Title:
Solar Energy Trap and Turbine
Kind Code:
A1


Abstract:
A solar energy turbine includes solar energy trap (1110) having a chamber with an inlet port (12), such that solar energy (13) entering the chamber through the inlet port is absorbed and reflected within the chamber means until substantially all the solar energy is absorbed by the chamber. Preferably, the inlet port is arranged to cause photons of the solar energy entering the chamber to circulate substantially in a single direction within the chamber until absorbed, such that on re-passing the inlet port substantially no photons emerge from the inlet port. The solar energy turbine includes a heat exchanger (1150, 1160, 1170) for extracting energy from the solar energy trap to drive a turbine (1120).



Inventors:
Arkas, Evangelos (London, GB)
Arkas, Nicholas (London, GB)
Application Number:
11/791434
Publication Date:
10/23/2008
Filing Date:
11/22/2005
Primary Class:
Other Classes:
126/643, 136/248
International Classes:
F02C1/05; F03G6/00; F03G6/06; F23G1/00; F23G5/08; F24J2/04; F24S10/70; F24S23/00; F24S23/70; H01L31/058
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Primary Examiner:
NGUYEN, HOANG M
Attorney, Agent or Firm:
Seyfarth Shaw LLP (Chicago, IL, US)
Claims:
We claim:

1. A solar energy turbine comprising: a solar energy trap chamber means defining an internal volume, the chamber means having inlet port means communicating with the internal volume, such that solar energy entering the chamber means through the inlet port means is absorbed and reflected within the chamber means until substantially all the solar energy is absorbed by the chamber means; and at least one heat exchanger means for extracting heat energy from the chamber means and at least one turbine means in fluid communication with the at least one heat exchanger means, such that energy of photons in the solar energy trap is absorbable by a fluid containable within the at least one heat exchanger means to drive the at least one turbine means, wherein the inlet port means is arranged to cause photons of the solar energy entering the chamber means to circulate substantially in a single direction within the chamber means until absorbed, such that on re-passing the inlet port means substantially no photons emerge from the inlet port means.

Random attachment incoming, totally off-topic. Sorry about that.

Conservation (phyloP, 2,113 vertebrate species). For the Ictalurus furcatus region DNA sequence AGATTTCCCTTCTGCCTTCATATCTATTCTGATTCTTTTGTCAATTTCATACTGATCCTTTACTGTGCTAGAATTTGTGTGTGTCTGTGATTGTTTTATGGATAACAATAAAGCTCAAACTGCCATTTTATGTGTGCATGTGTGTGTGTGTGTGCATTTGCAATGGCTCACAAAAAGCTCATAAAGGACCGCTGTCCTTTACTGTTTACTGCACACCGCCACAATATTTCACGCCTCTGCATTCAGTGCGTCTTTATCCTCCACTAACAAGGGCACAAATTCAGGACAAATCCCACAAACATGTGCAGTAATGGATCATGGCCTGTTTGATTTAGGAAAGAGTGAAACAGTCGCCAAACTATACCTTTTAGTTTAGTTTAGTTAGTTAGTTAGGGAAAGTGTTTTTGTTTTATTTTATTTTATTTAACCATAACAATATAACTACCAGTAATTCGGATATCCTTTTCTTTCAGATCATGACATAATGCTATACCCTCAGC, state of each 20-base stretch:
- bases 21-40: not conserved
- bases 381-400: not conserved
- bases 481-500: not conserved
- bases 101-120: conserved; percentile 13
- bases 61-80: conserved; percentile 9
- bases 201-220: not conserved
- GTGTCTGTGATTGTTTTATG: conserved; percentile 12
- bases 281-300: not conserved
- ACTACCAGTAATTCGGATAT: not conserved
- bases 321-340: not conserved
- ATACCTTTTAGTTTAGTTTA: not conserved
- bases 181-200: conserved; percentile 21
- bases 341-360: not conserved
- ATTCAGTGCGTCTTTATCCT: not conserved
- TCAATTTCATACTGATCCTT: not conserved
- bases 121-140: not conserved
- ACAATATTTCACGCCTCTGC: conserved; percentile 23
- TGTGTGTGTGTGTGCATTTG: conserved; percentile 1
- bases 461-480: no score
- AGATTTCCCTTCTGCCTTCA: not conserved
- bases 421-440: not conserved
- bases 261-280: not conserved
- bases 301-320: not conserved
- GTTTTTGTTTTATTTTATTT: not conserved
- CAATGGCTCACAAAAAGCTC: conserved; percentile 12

2. A solar energy turbine as claimed in claim 1, wherein photovoltaic cell means are located on internal walls of the chamber means for converting at least some of the solar energy to electricity.

3. A solar energy turbine as claimed in claim 1, wherein thermovoltaic cell means are located on internal walls of the chamber means for converting at least some of the solar energy to electricity.

4. A solar energy turbine as claimed in claim 2, including temperature control means for maintaining a predetermined temperature differential across the photovoltaic cell means and/or thermovoltaic cell means for obtaining substantially maximum working efficiency thereof.

5. A solar energy turbine, as claimed in claim 1, wherein the heat exchanger means comprises jacket means located around at least a portion of the chamber means.

6. A solar energy turbine, as claimed in claim 1, wherein the chamber means is enclosed in pressurised vessel means for generation of high-grade steam.

7. A solar energy turbine as claimed in claim 6, further comprising electric generator means for using the high-grade steam for generating electricity.

8. A solar energy turbine, as claimed in claim 1, wherein the chamber means is of a re-circulating serpentine shape.

9. A solar energy turbine, as claimed in claim 8, wherein the chamber means comprises a plurality of elongate portions joined serially at alternate ends to neighbouring elongate portions by semicircular portions, a first of the plurality of elongate portions being joined to a serially last of the elongate portions by a U-shaped portion, to form a re-circulating chamber means.

10. A solar energy turbine, as claimed in claim 1, wherein the chamber means is a re-circulating coil.

11. A solar energy turbine, as claimed in claim 1, wherein the chamber means comprises an annulus.

12. A solar energy turbine as claimed in claim 1, wherein the inlet port means comprises inlet tube means communicating with the internal volume.

13. A solar energy turbine as claimed in claim 12, wherein a longitudinal axis of the inlet tube means is inclined at an acute internal angle to a longitudinal axis of an elongate portion of the chamber means.

14. A solar energy turbine as claimed in claim 1, wherein the chamber means has a circular transverse cross-section.

15. A solar energy turbine as claimed in claim 1, wherein the chamber means has a polygonal transverse cross-section.

16. A solar energy turbine as claimed in claim 15, wherein the chamber means has one of a square, an octagonal and a triangular cross-section.